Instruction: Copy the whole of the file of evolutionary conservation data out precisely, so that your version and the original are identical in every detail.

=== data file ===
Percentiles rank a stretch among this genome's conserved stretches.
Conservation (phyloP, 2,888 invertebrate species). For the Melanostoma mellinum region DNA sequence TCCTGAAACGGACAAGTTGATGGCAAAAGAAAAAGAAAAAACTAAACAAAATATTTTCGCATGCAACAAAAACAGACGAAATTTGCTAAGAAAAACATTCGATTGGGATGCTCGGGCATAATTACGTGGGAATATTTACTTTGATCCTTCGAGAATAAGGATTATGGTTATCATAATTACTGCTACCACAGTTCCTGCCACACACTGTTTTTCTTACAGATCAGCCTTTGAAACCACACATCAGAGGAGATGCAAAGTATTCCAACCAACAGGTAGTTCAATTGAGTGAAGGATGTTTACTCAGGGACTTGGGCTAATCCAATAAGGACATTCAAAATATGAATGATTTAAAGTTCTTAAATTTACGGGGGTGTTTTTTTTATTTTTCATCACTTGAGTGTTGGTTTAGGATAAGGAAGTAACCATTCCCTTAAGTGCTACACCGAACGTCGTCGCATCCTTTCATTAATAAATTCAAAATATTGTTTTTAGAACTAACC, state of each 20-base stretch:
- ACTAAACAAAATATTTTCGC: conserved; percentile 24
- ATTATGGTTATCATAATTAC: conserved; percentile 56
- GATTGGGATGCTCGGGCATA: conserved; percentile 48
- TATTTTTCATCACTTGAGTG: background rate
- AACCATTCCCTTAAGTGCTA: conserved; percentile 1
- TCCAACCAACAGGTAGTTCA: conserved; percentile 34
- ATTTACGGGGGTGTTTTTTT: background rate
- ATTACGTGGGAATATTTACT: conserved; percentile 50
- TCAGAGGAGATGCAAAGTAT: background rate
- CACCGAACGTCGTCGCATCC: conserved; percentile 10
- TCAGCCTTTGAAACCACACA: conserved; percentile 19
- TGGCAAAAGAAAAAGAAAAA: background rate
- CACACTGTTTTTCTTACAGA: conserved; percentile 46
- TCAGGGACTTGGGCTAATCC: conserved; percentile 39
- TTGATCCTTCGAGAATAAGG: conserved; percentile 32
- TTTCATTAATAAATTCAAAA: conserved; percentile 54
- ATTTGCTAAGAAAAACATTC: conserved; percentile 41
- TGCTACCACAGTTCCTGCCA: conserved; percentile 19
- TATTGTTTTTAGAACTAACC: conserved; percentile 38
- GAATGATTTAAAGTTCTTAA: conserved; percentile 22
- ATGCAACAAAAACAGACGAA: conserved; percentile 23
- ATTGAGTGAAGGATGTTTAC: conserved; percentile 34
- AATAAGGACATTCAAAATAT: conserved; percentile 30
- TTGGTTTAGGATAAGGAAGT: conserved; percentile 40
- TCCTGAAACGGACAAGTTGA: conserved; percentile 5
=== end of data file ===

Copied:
Percentiles rank a stretch among this genome's conserved stretches.
Conservation (phyloP, 2,888 invertebrate species). For the Melanostoma mellinum region DNA sequence TCCTGAAACGGACAAGTTGATGGCAAAAGAAAAAGAAAAAACTAAACAAAATATTTTCGCATGCAACAAAAACAGACGAAATTTGCTAAGAAAAACATTCGATTGGGATGCTCGGGCATAATTACGTGGGAATATTTACTTTGATCCTTCGAGAATAAGGATTATGGTTATCATAATTACTGCTACCACAGTTCCTGCCACACACTGTTTTTCTTACAGATCAGCCTTTGAAACCACACATCAGAGGAGATGCAAAGTATTCCAACCAACAGGTAGTTCAATTGAGTGAAGGATGTTTACTCAGGGACTTGGGCTAATCCAATAAGGACATTCAAAATATGAATGATTTAAAGTTCTTAAATTTACGGGGGTGTTTTTTTTATTTTTCATCACTTGAGTGTTGGTTTAGGATAAGGAAGTAACCATTCCCTTAAGTGCTACACCGAACGTCGTCGCATCCTTTCATTAATAAATTCAAAATATTGTTTTTAGAACTAACC, state of each 20-base stretch:
- ACTAAACAAAATATTTTCGC: conserved; percentile 24
- ATTATGGTTATCATAATTAC: conserved; percentile 56
- GATTGGGATGCTCGGGCATA: conserved; percentile 48
- TATTTTTCATCACTTGAGTG: background rate
- AACCATTCCCTTAAGTGCTA: conserved; percentile 1
- TCCAACCAACAGGTAGTTCA: conserved; percentile 34
- ATTTACGGGGGTGTTTTTTT: background rate
- ATTACGTGGGAATATTTACT: conserved; percentile 50
- TCAGAGGAGATGCAAAGTAT: background rate
- CACCGAACGTCGTCGCATCC: conserved; percentile 10
- TCAGCCTTTGAAACCACACA: conserved; percentile 19
- TGGCAAAAGAAAAAGAAAAA: background rate
- CACACTGTTTTTCTTACAGA: conserved; percentile 46
- TCAGGGACTTGGGCTAATCC: conserved; percentile 39
- TTGATCCTTCGAGAATAAGG: conserved; percentile 32
- TTTCATTAATAAATTCAAAA: conserved; percentile 54
- ATTTGCTAAGAAAAACATTC: conserved; percentile 41
- TGCTACCACAGTTCCTGCCA: conserved; percentile 19
- TATTGTTTTTAGAACTAACC: conserved; percentile 38
- GAATGATTTAAAGTTCTTAA: conserved; percentile 22
- ATGCAACAAAAACAGACGAA: conserved; percentile 23
- ATTGAGTGAAGGATGTTTAC: conserved; percentile 34
- AATAAGGACATTCAAAATAT: conserved; percentile 30
- TTGGTTTAGGATAAGGAAGT: conserved; percentile 40
- TCCTGAAACGGACAAGTTGA: conserved; percentile 5